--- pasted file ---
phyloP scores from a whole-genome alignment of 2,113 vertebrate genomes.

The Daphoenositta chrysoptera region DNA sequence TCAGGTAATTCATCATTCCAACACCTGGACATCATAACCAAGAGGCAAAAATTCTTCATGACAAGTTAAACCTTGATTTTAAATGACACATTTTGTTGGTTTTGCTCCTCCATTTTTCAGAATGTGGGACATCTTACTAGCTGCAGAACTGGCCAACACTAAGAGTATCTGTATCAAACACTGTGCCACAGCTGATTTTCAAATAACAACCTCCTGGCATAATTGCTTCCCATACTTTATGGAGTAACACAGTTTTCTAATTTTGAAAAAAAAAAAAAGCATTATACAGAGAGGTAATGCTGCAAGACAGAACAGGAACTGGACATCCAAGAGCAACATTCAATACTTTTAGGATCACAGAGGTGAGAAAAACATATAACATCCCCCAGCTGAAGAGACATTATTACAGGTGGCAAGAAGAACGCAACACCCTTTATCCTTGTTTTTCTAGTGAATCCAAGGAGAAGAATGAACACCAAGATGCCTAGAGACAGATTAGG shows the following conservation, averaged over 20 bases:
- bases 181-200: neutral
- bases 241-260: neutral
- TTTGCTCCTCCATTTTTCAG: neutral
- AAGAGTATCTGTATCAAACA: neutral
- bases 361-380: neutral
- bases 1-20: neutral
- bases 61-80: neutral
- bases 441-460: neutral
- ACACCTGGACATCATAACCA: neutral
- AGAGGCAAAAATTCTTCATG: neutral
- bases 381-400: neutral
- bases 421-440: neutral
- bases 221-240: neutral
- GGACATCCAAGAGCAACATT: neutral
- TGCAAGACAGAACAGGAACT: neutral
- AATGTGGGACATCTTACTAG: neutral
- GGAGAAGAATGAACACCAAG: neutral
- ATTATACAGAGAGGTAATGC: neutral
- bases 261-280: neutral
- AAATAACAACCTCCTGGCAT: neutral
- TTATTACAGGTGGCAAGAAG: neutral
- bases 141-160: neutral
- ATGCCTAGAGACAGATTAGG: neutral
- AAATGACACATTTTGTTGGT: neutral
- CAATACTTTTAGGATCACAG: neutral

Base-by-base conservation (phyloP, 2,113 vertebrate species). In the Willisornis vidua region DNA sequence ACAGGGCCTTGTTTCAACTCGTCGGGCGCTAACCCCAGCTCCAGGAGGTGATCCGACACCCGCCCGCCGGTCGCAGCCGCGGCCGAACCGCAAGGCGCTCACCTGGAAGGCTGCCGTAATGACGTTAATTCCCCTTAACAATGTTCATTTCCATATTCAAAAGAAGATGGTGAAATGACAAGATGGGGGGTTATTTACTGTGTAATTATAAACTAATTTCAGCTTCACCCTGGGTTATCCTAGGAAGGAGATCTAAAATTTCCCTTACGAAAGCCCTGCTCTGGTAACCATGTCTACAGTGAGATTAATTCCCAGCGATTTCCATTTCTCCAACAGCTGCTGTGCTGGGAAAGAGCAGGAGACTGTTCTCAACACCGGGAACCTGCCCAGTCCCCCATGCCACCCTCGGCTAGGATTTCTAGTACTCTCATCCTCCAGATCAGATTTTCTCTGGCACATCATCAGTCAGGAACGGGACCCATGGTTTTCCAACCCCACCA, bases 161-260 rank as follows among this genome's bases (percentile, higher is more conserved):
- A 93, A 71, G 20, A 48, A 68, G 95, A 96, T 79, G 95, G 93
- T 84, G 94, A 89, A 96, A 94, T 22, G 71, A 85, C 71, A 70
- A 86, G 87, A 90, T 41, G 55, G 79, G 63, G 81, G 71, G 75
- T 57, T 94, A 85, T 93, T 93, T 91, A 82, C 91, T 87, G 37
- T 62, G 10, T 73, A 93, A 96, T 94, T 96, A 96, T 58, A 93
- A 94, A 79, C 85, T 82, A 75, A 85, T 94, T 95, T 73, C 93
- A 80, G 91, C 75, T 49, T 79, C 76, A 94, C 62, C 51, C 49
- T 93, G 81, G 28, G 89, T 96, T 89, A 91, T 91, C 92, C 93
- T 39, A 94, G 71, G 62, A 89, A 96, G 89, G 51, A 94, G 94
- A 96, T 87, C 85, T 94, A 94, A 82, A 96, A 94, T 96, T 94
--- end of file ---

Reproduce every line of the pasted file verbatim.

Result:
phyloP scores from a whole-genome alignment of 2,113 vertebrate genomes.

The Daphoenositta chrysoptera region DNA sequence TCAGGTAATTCATCATTCCAACACCTGGACATCATAACCAAGAGGCAAAAATTCTTCATGACAAGTTAAACCTTGATTTTAAATGACACATTTTGTTGGTTTTGCTCCTCCATTTTTCAGAATGTGGGACATCTTACTAGCTGCAGAACTGGCCAACACTAAGAGTATCTGTATCAAACACTGTGCCACAGCTGATTTTCAAATAACAACCTCCTGGCATAATTGCTTCCCATACTTTATGGAGTAACACAGTTTTCTAATTTTGAAAAAAAAAAAAAGCATTATACAGAGAGGTAATGCTGCAAGACAGAACAGGAACTGGACATCCAAGAGCAACATTCAATACTTTTAGGATCACAGAGGTGAGAAAAACATATAACATCCCCCAGCTGAAGAGACATTATTACAGGTGGCAAGAAGAACGCAACACCCTTTATCCTTGTTTTTCTAGTGAATCCAAGGAGAAGAATGAACACCAAGATGCCTAGAGACAGATTAGG shows the following conservation, averaged over 20 bases:
- bases 181-200: neutral
- bases 241-260: neutral
- TTTGCTCCTCCATTTTTCAG: neutral
- AAGAGTATCTGTATCAAACA: neutral
- bases 361-380: neutral
- bases 1-20: neutral
- bases 61-80: neutral
- bases 441-460: neutral
- ACACCTGGACATCATAACCA: neutral
- AGAGGCAAAAATTCTTCATG: neutral
- bases 381-400: neutral
- bases 421-440: neutral
- bases 221-240: neutral
- GGACATCCAAGAGCAACATT: neutral
- TGCAAGACAGAACAGGAACT: neutral
- AATGTGGGACATCTTACTAG: neutral
- GGAGAAGAATGAACACCAAG: neutral
- ATTATACAGAGAGGTAATGC: neutral
- bases 261-280: neutral
- AAATAACAACCTCCTGGCAT: neutral
- TTATTACAGGTGGCAAGAAG: neutral
- bases 141-160: neutral
- ATGCCTAGAGACAGATTAGG: neutral
- AAATGACACATTTTGTTGGT: neutral
- CAATACTTTTAGGATCACAG: neutral

Base-by-base conservation (phyloP, 2,113 vertebrate species). In the Willisornis vidua region DNA sequence ACAGGGCCTTGTTTCAACTCGTCGGGCGCTAACCCCAGCTCCAGGAGGTGATCCGACACCCGCCCGCCGGTCGCAGCCGCGGCCGAACCGCAAGGCGCTCACCTGGAAGGCTGCCGTAATGACGTTAATTCCCCTTAACAATGTTCATTTCCATATTCAAAAGAAGATGGTGAAATGACAAGATGGGGGGTTATTTACTGTGTAATTATAAACTAATTTCAGCTTCACCCTGGGTTATCCTAGGAAGGAGATCTAAAATTTCCCTTACGAAAGCCCTGCTCTGGTAACCATGTCTACAGTGAGATTAATTCCCAGCGATTTCCATTTCTCCAACAGCTGCTGTGCTGGGAAAGAGCAGGAGACTGTTCTCAACACCGGGAACCTGCCCAGTCCCCCATGCCACCCTCGGCTAGGATTTCTAGTACTCTCATCCTCCAGATCAGATTTTCTCTGGCACATCATCAGTCAGGAACGGGACCCATGGTTTTCCAACCCCACCA, bases 161-260 rank as follows among this genome's bases (percentile, higher is more conserved):
- A 93, A 71, G 20, A 48, A 68, G 95, A 96, T 79, G 95, G 93
- T 84, G 94, A 89, A 96, A 94, T 22, G 71, A 85, C 71, A 70
- A 86, G 87, A 90, T 41, G 55, G 79, G 63, G 81, G 71, G 75
- T 57, T 94, A 85, T 93, T 93, T 91, A 82, C 91, T 87, G 37
- T 62, G 10, T 73, A 93, A 96, T 94, T 96, A 96, T 58, A 93
- A 94, A 79, C 85, T 82, A 75, A 85, T 94, T 95, T 73, C 93
- A 80, G 91, C 75, T 49, T 79, C 76, A 94, C 62, C 51, C 49
- T 93, G 81, G 28, G 89, T 96, T 89, A 91, T 91, C 92, C 93
- T 39, A 94, G 71, G 62, A 89, A 96, G 89, G 51, A 94, G 94
- A 96, T 87, C 85, T 94, A 94, A 82, A 96, A 94, T 96, T 94